Why flexibility is vital

Last month’s Insight Session hosted by Comms Dealer in association with BT Wholesale examined  the 'new normal’ world of business comms and the workplace shift to home environments, and what it means for business models and partnerships.

A recent survey from 02 and YouGov predicts that 81 per cent of the UK workforce will be working from home for at least one day a week, at least for the foreseeable future. Even as talk of potential recession swirls around financial markets, the comms channel is adapting dramatically to the resulting transition, with new types of products emerging along with changes to contract terms as vendors look to the dual approaches of innovation and flexibility to better serve customers.

“Given the changes over the last few months and what we’ve seen over the last few years, old style long-term contracts are a thing of the past,” observed Rob Sims, CEO at Elite Group. “What we’ve increasingly seen very much during this period is flexibility and adaptability. Customers have been asking what they can do to minimise spend and move into different locations.”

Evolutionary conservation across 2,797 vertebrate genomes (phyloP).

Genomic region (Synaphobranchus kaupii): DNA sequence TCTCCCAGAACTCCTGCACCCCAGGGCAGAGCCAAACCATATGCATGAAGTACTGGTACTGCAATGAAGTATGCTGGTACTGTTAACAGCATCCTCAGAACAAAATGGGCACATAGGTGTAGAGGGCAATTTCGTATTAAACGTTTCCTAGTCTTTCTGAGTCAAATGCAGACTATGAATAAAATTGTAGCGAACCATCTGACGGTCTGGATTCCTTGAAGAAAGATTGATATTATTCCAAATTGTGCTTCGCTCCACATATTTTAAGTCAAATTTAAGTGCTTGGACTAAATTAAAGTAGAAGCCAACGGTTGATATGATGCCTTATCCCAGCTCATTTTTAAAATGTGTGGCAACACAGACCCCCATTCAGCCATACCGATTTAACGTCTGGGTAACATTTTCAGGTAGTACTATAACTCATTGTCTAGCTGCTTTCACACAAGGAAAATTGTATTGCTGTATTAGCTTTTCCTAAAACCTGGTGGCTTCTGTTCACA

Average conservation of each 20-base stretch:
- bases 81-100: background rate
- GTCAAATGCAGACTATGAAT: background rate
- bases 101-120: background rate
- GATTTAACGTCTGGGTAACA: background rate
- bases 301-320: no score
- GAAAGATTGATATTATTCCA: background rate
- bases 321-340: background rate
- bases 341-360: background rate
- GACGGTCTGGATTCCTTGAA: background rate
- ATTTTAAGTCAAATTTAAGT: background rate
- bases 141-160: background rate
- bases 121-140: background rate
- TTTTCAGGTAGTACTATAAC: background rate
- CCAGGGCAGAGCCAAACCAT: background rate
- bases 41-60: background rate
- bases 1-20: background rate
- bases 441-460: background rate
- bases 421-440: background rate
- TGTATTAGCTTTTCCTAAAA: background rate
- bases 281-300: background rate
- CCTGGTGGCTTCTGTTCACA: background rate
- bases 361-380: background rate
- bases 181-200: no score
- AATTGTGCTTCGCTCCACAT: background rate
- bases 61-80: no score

Many of the delegates said customers were seeking to flex up and down seats, bandwidth consumption and general spend and capability. Tim Scott, CCO at Adept, believes there is already a degree of flexibility around IT services: “I think in the telecom part of the supply chain there’s still a lot of rigidity, a lot of three and five year based contracts which we all love to have, but customers and organisations are thinking differently. We need to be able to align the different services and create flexibility right across that service chain.”

This theme extended to enabling flexibility in critical areas, especially support, as organisations adopt a broader mix of home and office working. “This crisis has been the biggest shop window for UCaaS the world has ever seen, and it is not going to go away,” stated Paul Taylor, Sales and Marketing Director at Voiceflex. “To offer a bundled set to a customer which is location independent is the way people are going.”